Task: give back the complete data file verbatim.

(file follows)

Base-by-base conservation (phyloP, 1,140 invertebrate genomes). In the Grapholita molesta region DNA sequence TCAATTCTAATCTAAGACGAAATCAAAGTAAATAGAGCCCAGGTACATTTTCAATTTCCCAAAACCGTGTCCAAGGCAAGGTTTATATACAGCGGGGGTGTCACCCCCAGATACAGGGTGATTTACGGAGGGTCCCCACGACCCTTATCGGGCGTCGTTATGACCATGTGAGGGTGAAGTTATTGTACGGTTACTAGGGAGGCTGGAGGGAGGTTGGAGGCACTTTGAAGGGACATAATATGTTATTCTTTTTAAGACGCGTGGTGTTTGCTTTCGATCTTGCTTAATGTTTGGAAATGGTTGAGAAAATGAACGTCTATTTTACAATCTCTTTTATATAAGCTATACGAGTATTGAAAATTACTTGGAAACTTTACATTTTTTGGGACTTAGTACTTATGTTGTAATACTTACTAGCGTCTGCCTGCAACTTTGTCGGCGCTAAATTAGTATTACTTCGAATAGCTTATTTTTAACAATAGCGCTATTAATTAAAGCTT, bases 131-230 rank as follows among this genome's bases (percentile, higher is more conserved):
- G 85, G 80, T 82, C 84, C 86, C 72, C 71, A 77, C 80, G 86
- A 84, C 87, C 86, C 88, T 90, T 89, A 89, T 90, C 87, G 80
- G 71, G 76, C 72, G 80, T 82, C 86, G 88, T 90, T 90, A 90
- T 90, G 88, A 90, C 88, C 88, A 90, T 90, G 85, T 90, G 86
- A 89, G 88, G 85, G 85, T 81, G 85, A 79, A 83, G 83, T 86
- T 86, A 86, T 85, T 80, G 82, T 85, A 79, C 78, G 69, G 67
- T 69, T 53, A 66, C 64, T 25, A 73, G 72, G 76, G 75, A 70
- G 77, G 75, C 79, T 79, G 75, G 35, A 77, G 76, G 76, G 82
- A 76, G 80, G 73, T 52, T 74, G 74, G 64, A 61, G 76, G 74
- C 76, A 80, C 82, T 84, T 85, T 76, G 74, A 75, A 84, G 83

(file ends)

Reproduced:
Base-by-base conservation (phyloP, 1,140 invertebrate genomes). In the Grapholita molesta region DNA sequence TCAATTCTAATCTAAGACGAAATCAAAGTAAATAGAGCCCAGGTACATTTTCAATTTCCCAAAACCGTGTCCAAGGCAAGGTTTATATACAGCGGGGGTGTCACCCCCAGATACAGGGTGATTTACGGAGGGTCCCCACGACCCTTATCGGGCGTCGTTATGACCATGTGAGGGTGAAGTTATTGTACGGTTACTAGGGAGGCTGGAGGGAGGTTGGAGGCACTTTGAAGGGACATAATATGTTATTCTTTTTAAGACGCGTGGTGTTTGCTTTCGATCTTGCTTAATGTTTGGAAATGGTTGAGAAAATGAACGTCTATTTTACAATCTCTTTTATATAAGCTATACGAGTATTGAAAATTACTTGGAAACTTTACATTTTTTGGGACTTAGTACTTATGTTGTAATACTTACTAGCGTCTGCCTGCAACTTTGTCGGCGCTAAATTAGTATTACTTCGAATAGCTTATTTTTAACAATAGCGCTATTAATTAAAGCTT, bases 131-230 rank as follows among this genome's bases (percentile, higher is more conserved):
- G 85, G 80, T 82, C 84, C 86, C 72, C 71, A 77, C 80, G 86
- A 84, C 87, C 86, C 88, T 90, T 89, A 89, T 90, C 87, G 80
- G 71, G 76, C 72, G 80, T 82, C 86, G 88, T 90, T 90, A 90
- T 90, G 88, A 90, C 88, C 88, A 90, T 90, G 85, T 90, G 86
- A 89, G 88, G 85, G 85, T 81, G 85, A 79, A 83, G 83, T 86
- T 86, A 86, T 85, T 80, G 82, T 85, A 79, C 78, G 69, G 67
- T 69, T 53, A 66, C 64, T 25, A 73, G 72, G 76, G 75, A 70
- G 77, G 75, C 79, T 79, G 75, G 35, A 77, G 76, G 76, G 82
- A 76, G 80, G 73, T 52, T 74, G 74, G 64, A 61, G 76, G 74
- C 76, A 80, C 82, T 84, T 85, T 76, G 74, A 75, A 84, G 83